EASTON — As part of the latest update to Maryland’s reopening plans, gyms — among other businesses — were allowed to reopen at 50 percent capacity at 5 p.m. Friday, June 19.
Many local gyms have reopened since then.
The Easton Family YMCA reopened Saturday, June 20, with limited hours. They close the gym down at points throughout the day for cleaning.
Staff members placed social distancing markings throughout the building, reminding people to stay six feet apart. Those markings include designating doors for entry and exit, two stairwells for going up and down and sides of the hallway for walking in either direction.
Easton Family YMCA Executive Director Derek White said the pandemic has forced the YMCA to approach normal processes thoughtfully. The YMCA of the Chesapeake — which has 10 locations around the Eastern Shore — had a team discussing and planning for reopening for over two months.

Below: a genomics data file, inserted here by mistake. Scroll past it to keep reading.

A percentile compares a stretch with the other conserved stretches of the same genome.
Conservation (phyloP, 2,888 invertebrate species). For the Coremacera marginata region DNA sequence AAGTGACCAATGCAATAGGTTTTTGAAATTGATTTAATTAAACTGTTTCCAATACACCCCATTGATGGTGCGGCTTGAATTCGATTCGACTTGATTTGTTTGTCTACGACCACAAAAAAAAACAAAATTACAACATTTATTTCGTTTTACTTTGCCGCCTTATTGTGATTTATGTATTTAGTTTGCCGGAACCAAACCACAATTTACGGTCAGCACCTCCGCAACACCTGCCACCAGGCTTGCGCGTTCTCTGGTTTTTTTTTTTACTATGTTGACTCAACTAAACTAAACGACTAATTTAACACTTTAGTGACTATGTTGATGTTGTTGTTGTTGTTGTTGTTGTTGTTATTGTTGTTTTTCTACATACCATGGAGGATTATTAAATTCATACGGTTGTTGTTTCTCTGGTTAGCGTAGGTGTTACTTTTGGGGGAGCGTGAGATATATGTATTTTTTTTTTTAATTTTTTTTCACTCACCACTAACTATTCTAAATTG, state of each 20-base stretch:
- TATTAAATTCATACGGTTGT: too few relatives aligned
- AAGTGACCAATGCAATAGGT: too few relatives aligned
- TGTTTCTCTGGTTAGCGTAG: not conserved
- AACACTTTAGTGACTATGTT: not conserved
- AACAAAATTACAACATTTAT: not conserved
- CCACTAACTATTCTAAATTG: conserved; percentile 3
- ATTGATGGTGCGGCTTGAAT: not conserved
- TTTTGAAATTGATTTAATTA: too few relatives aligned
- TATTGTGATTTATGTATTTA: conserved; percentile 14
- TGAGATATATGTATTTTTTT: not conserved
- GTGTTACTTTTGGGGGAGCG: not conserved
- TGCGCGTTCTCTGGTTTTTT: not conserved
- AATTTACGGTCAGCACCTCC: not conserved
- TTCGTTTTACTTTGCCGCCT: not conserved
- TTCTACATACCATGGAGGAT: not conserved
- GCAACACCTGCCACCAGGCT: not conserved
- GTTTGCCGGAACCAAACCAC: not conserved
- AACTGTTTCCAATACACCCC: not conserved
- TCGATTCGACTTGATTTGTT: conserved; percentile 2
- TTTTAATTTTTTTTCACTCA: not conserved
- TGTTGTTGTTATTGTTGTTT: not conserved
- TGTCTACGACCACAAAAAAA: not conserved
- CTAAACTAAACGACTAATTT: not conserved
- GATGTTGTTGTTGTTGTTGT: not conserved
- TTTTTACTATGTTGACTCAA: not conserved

“It’s requiring us to really process through everything, and to just think about the impact of the footprint of our facility, how people transition through hallways, how people transition through doors,” White said. “That’s been the biggest challenge is just trying to think strategically about the overall impact on the facility and how to keep people socially distant.”
In addition to the social distancing reminders in the building, the YMCA is taking further precautions prior to entry to ensure staff and members are safe.
“We’re temperature-checking everyone as they enter the facility,” White said. “Anyone with a temperature over 100.4 is not allowed in. Anyone that shows symptoms, we ask them not to come in. We haven’t had anyone with confirmed cases or had a temperature over 100.4, so we haven’t had to experience that yet. Regular hand-washing — we’re encouraging that.”
The YMCA has offered classes outside since outdoor activities were reopened in early May, and White said those classes will continue. He said they’ve had a good amount of traffic at the facility since they reopened, but they haven’t come close to reaching 50 percent capacity or having to send people away.